The Awakening, by Kate Chopin

Edna Pontellier, a 28-year-old wife and mother, is on vacation with her two small sons. They are at a pension on Grand Isle where other families have taken refuge from New Orleans’ August heat, husbands joining them at the weekend. We see her first through the eyes of her 40-year-old husband, a prosperous businessman, as she returns from bathing accompanied by Robert Lebrun, the son of the pension owner. Mr. Pontellier criticises her for getting sunburnt, “looking at his wife as one looks at a valuable piece of personal property which has suffered some damage.”

Yet there is clearly an understanding between them as she, laughing, holds out her hand and he knows she is asking for her rings which she asked him to hold for her. Edna has a certain reserve that sets her apart. “Even as a child she had lived her own small life all within herself.” Although she does have friends among the other women on Grand Isle, she does not feel at home among them because she alone is not a Creole, with their freedom of expression and absence of prudery. Also, she is not a “mother-woman . . .They were women who idolized their children, worshiped their husbands, and esteemed it a holy privilege to efface themselves as individuals and grow wings as ministering angels.”

Almost imperceptibly, through one small scene and then another, Edna begins to recognise herself and “her position in the universe as a human being”. She begins to do the things that she wants to do rather than the things she is supposed to do, spending her days painting in an atelier she has created at the top of their town mansion, not attending her own “at homes”. I love that rather than defining herself by those around her, she tries to define herself from within, to become her authentic self, although at first she does not know what that is.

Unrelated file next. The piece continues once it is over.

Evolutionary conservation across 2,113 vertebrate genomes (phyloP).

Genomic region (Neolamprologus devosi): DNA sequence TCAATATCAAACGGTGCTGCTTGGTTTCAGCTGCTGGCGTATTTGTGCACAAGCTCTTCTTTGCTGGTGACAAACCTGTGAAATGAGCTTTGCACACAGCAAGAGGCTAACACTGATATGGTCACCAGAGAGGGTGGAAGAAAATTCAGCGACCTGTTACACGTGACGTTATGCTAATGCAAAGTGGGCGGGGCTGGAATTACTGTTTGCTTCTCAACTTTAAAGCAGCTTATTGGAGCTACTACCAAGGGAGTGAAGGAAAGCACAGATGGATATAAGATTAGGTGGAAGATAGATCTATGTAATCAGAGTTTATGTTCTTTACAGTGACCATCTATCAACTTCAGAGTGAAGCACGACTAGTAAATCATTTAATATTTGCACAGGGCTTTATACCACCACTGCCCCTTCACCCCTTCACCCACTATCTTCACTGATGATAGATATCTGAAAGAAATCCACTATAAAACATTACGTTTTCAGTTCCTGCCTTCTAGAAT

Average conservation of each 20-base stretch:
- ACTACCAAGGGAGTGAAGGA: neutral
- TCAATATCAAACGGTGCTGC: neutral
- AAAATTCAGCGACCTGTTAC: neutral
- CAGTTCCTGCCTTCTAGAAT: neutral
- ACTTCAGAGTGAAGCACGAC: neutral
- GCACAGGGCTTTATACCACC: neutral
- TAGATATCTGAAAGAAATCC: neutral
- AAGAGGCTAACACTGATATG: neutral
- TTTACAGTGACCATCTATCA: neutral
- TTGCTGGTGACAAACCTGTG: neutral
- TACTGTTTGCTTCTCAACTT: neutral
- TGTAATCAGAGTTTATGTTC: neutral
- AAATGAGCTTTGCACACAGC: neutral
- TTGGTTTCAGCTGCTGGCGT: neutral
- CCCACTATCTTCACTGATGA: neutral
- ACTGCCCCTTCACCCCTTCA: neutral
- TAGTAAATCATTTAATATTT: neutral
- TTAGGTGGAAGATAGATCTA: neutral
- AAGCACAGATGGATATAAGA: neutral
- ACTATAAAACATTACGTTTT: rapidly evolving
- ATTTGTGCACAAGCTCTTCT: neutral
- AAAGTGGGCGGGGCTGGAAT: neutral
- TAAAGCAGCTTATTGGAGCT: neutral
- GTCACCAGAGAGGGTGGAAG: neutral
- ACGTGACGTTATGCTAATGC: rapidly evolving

First published in 1899, The Awakening is as relevant to women today as it was then, when women—and men—were struggling to free themselves from Victorian tradition and authority. In her introduction, Sandra M. Gilbert places the novel in the context of fin de siêcle writers and their predecessors, such as Oscar Wilde, Gustave Flaubert, Walt Whitman, Emile Zola, and Guy de Maupassant. As Gilbert points out, though, Edna differs from George Eliot’s Dorothea Brooke and Emily Brontë’s Catherine Earnshaw Linton in that their struggle ends with them "accepting their own comparative powerlessness." Edna never does.

Gilbert also points out the sensual images of the sea that permeate the book and suggests that Edna’s story may be a retelling of the story of Aphrodite. I had not considered these ideas when I first read this book in the 1970s. Reading it now, it seems deeper and richer than ever, and I appreciate more the structure and the subtle changes Edna undergoes.

Chopin achieves these almost imperceptible transitions by leaving some mystery around Edna’s feelings: she cries after being awakened and reproached by her husband, but "She could not have told why she was crying." This is appropriate since Edna herself does not understand for a long time what is happening to her. Her statements and the close third-person narration gradually become stronger as her feelings and goals become clearer. Also, much of our understanding of her feelings comes from what others say about her and from the descriptions of her surroundings. These seem only loosely linked to her journey at first, more obviously reflect her feelings as we go on.

The water of the Gulf stretched out before her, gleaming with the million lights of the sun. The voice of the sea is seductive, never ceasing, whispering, clamoring, murmuring, inviting the soul to wander in abysses of solitude. All along the white beach, up and down, there was no living thing in sight.

What book from the past have you reread and found better than you remembered?

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